Burning Man Live | Episode 74 | 11|15|2023

George Reed: Invisible MOOP and the Net-Zero

Guests: George B Reed III, Stuart Mangrum

We committed to be carbon-negative by 2030. How will we do it? We have “Burning” right in our name.

When it comes to solar, biofuels, and energy banks, we have many irons in the fire, or rather, we are planting many seeds. Hear how Black Rock City is a hotbed, or rather, a garden bed, for the innovation of clean energy.

Stuart talks with George B Reed III, Associate Director of Burning Man Project’s Off Fossil Fuels program about the progress we’re making for a brighter future, or rather, yeah, a brighter future.

George shares what Burning Man’s leadership has been developing to be in integrity with our principles, from composting organic waste for food cultivation, to making renewable diesel from captured carbon. He shares stories of our community preventing and reversing damage to the climate.

Hear how we’re collectively rewiring reality, showing our work, and sharing what we know. Here’s how you can do it for your camp, your cohort, your city.

Burning Man Project: 2030 Environmental Sustainability Roadmap

burningman.org: About Us / Sustainability (updated Oct 2023) 

The Renewables for Artists Team

The Green Theme Camp Community & BLAST

Burning Man Journal: Your Checklist for LNT in BRC (2023)

Burning Man Journal: Waking Dreams: Evoking Greener Burns (2022)

Burning Man Journal: Sustainability Initiatives on the Road to Black Rock City (2022)

Burning Man LIVE: Burning Sustainably PART 1: We Can, We Will, We Must (Aug 2022)

Burning Man LIVE: Burning Sustainably PART 2: The Road to Regeneration (Aug 2022)


GEORGE: We can be an example of how things can be different. It’s not impossible. “Hey, we just had a remote, off-grid city for eight days operate in a carbon neutral environment.” If we’re talking in seven years here, being able to claim we did this, I would be a very happy person. We would have provided the sort of fertile soil for the impact we’d like to have.

STUART: Hey everybody. Welcome back to another episode of Burning Man LIVE. We missed you. I hope you missed us. A lot has been going on since the last time we spoke. You may be aware that back in 2020, we issued a 10-year Sustainability Roadmap with some pretty ambitious goals. We’re four years into that now, and that roadmap to being not just carbon neutral, but carbon negative by 2030. Today we’re going to talk with one of the folks who is helping lead the charge on that very monumental effort. He is the Associate Director of our Off Fossil Fuels branch, which of course, because we love to acronymize everything, he’s the A.D. of O.F.F. He studied environmental science and public policy at Harvard. He’s got a law degree from University of Virginia. He is George Reed, a.k.a. Georgie Boy, a.k.a. Gremlin. Hey, George, how you doing? 

GEORGE: Hey, Stuart. How are you? 

STUART: Good to see you. I’m good. I got a question though. With all these aliases, are you hiding from somebody? What should I call you that won’t get you in trouble?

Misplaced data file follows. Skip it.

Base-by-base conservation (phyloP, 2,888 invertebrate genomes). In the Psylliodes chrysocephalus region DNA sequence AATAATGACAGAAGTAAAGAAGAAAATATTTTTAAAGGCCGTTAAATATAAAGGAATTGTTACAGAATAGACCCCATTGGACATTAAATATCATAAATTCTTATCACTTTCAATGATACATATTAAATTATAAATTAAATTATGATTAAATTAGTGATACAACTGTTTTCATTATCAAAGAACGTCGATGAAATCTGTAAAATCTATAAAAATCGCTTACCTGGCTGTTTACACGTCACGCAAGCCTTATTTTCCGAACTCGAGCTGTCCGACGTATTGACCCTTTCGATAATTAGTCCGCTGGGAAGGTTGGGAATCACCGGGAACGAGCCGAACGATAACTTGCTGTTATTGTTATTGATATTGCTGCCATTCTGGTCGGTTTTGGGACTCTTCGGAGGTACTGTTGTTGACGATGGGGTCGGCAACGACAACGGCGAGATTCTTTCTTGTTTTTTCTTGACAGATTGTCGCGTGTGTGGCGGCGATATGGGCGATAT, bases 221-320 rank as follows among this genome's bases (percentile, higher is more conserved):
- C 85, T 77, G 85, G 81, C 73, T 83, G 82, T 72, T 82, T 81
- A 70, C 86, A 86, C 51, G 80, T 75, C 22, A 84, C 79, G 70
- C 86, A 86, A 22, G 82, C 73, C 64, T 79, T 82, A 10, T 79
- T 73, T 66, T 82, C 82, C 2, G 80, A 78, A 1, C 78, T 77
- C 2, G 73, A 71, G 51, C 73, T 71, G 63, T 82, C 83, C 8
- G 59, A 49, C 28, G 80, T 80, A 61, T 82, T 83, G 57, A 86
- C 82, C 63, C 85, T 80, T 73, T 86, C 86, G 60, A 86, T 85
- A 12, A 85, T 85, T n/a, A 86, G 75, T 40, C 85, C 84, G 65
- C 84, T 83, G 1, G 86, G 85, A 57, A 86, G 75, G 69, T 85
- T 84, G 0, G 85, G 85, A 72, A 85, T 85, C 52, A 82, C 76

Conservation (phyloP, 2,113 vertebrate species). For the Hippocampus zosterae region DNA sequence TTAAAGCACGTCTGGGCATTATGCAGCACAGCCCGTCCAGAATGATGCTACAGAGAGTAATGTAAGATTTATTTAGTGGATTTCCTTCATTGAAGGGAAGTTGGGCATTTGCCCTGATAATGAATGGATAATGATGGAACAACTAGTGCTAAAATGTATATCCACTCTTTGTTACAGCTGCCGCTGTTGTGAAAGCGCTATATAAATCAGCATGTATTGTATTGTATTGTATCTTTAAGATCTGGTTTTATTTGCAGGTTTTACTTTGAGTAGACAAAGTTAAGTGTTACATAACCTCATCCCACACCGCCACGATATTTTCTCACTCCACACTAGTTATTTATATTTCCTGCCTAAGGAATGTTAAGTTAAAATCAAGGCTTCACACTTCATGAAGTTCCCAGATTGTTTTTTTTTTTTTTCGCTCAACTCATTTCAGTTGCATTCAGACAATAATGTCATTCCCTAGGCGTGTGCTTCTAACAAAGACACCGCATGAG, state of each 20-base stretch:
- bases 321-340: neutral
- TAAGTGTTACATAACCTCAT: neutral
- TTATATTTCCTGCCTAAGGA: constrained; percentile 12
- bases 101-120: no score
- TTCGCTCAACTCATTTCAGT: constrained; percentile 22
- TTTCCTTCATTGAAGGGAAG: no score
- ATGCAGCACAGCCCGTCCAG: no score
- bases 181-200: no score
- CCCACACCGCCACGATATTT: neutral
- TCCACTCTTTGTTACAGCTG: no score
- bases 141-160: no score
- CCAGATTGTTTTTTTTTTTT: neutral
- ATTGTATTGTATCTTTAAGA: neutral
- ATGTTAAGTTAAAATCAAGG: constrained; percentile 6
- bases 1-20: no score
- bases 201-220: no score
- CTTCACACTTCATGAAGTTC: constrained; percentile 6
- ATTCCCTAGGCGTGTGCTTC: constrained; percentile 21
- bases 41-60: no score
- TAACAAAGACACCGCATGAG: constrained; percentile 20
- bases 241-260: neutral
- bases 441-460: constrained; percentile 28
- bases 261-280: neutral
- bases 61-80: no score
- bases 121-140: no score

GEORGE: Well, you’ve listed a couple; I have others. One that’s actually I’m liking more recently that you may have had some influence on is Curious George, feeling very very aligned with the new theme of this year. I don’t know if people have an aversion to the name George, but even before my Burning Man experiences nicknames have followed me my whole life. 

STUART: Well, Curious George is definitely a poster child for this year’s Burning Man theme, or next year’s Burning Man theme. I’ve actually seen a Curiouser George meme: The man in the yellow hat looking suspiciously like our founder Larry Harvey just with his hat, whitewashed yellow, or yellow-washed. I don’t know what the right word for that is. 

Hey, I want to start with, speaking of interesting words and phrases, something I ran across that you had made a reference to Invisible MOOP. Now we talk a lot about MOOP on this program, Matter Out Of Place, which is anything trash or treasure, which is where it shouldn’t be, but what’s Invisible MOOP? 

GEORGE: Well, it’s a good question. I’m actually glad you started the conversation on this point because to me it’s somewhat the foundation of the work, or at least as I personally view it. Everything that we do, we always ask the question, why? What’s in our values? What, to me leads to our principles, which in this case the foundational principle, that applies here is Leaving No Trace. And Leaving No Trace, meaning eliminating Matter Out Of Place. When we think about greenhouse gas emissions and particularly carbon emissions related to fossil fuels, we don’t see it. The impacts are not felt immediately. It’s not like seeing a plastic bag on the ground, picking it up and recycling it. It’s just invisible. I think it’s really one of the fundamental causations of why we’ve gotten to this place globally.